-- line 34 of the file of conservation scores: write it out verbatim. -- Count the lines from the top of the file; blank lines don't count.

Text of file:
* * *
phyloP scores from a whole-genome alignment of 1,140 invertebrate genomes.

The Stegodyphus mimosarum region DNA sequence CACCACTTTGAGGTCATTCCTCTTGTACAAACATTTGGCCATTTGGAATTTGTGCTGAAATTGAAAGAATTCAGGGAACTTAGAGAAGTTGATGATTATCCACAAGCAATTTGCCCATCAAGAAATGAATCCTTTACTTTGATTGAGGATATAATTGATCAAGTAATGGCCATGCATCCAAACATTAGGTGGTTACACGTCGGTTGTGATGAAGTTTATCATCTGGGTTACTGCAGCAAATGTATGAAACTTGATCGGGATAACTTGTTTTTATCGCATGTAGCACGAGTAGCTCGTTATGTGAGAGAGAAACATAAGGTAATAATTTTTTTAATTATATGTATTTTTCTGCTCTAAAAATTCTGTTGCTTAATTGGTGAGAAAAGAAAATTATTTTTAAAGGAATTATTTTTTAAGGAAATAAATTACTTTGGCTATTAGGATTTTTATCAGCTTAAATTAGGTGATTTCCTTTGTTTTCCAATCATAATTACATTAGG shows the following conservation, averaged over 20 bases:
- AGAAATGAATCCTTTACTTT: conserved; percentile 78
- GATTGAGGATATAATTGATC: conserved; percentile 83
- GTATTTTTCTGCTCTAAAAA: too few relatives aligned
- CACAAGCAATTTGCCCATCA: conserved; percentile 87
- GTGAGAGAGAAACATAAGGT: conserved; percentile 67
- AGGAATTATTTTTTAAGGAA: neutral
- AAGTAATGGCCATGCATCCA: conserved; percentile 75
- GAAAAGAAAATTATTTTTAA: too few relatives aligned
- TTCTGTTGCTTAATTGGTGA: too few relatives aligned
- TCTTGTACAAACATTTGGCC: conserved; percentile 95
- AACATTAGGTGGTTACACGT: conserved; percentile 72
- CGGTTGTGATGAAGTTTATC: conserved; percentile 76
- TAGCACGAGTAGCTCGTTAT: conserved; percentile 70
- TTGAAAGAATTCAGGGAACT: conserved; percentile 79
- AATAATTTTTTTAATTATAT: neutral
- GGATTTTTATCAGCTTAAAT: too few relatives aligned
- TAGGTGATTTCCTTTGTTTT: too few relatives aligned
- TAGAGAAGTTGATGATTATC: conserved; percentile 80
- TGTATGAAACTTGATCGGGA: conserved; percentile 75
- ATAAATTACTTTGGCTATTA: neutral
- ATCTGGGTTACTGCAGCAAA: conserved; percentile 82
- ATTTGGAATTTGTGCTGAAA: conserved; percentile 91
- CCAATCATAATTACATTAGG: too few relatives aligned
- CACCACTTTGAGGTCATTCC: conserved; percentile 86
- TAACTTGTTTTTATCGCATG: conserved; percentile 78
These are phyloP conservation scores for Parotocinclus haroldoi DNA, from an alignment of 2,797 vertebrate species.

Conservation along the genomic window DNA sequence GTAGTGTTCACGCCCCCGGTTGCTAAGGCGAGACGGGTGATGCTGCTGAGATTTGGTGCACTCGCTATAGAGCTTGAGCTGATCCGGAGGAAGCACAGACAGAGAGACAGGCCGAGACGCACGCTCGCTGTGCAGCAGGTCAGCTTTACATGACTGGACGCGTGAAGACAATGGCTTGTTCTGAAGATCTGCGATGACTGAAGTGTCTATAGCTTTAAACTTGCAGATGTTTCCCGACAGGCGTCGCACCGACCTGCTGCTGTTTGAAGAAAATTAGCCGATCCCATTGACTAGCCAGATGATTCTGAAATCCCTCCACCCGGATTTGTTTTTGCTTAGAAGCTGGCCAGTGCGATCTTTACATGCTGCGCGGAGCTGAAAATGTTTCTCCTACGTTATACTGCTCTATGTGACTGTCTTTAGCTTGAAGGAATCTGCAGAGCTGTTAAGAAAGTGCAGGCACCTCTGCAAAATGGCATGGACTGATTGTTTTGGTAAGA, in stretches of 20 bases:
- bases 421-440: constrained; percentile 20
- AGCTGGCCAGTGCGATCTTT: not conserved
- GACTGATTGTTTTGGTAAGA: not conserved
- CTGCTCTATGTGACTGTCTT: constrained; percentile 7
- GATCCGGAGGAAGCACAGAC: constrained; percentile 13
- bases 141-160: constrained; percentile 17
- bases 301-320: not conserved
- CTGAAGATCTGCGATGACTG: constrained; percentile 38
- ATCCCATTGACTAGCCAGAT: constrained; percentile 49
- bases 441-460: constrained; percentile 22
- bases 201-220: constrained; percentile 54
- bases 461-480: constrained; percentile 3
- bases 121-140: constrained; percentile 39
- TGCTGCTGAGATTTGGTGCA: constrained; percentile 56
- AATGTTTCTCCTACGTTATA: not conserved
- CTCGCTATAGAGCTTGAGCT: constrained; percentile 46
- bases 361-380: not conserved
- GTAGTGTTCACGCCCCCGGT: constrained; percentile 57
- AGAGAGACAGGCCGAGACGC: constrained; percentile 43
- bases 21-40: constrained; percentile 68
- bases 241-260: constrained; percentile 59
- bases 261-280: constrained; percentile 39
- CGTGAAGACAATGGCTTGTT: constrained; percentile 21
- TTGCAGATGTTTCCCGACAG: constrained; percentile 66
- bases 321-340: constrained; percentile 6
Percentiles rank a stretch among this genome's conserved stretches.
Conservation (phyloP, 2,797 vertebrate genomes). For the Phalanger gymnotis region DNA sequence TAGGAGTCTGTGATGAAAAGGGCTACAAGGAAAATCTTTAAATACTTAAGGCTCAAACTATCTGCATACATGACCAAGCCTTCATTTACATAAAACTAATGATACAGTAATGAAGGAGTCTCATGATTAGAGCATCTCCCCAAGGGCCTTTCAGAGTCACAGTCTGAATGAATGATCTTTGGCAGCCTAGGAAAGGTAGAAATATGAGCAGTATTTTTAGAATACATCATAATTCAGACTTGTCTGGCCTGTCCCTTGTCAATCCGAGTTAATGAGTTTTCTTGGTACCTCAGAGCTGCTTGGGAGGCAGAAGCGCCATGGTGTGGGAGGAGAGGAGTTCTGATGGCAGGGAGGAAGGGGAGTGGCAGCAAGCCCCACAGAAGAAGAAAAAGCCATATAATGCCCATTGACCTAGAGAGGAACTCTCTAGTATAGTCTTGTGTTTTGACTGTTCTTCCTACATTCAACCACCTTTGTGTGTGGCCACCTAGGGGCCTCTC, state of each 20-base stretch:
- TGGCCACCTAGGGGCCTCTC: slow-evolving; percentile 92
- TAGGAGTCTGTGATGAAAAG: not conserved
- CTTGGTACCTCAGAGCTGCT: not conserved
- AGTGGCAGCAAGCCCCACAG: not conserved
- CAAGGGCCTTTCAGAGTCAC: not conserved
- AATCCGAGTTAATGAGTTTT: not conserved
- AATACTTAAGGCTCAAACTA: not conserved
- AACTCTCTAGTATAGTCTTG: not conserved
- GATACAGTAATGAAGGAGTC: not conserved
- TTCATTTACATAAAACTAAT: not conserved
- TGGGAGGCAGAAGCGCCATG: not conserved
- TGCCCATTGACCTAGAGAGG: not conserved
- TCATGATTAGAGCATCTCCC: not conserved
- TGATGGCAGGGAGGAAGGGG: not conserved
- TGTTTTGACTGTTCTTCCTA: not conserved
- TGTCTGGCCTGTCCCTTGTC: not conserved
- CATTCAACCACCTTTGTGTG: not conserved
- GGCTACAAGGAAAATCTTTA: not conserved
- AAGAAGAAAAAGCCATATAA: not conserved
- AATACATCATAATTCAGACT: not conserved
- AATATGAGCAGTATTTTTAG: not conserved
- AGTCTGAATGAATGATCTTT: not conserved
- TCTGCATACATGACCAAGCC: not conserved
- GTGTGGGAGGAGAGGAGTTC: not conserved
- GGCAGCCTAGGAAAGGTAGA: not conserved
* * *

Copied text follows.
- GATCCGGAGGAAGCACAGAC: constrained; percentile 13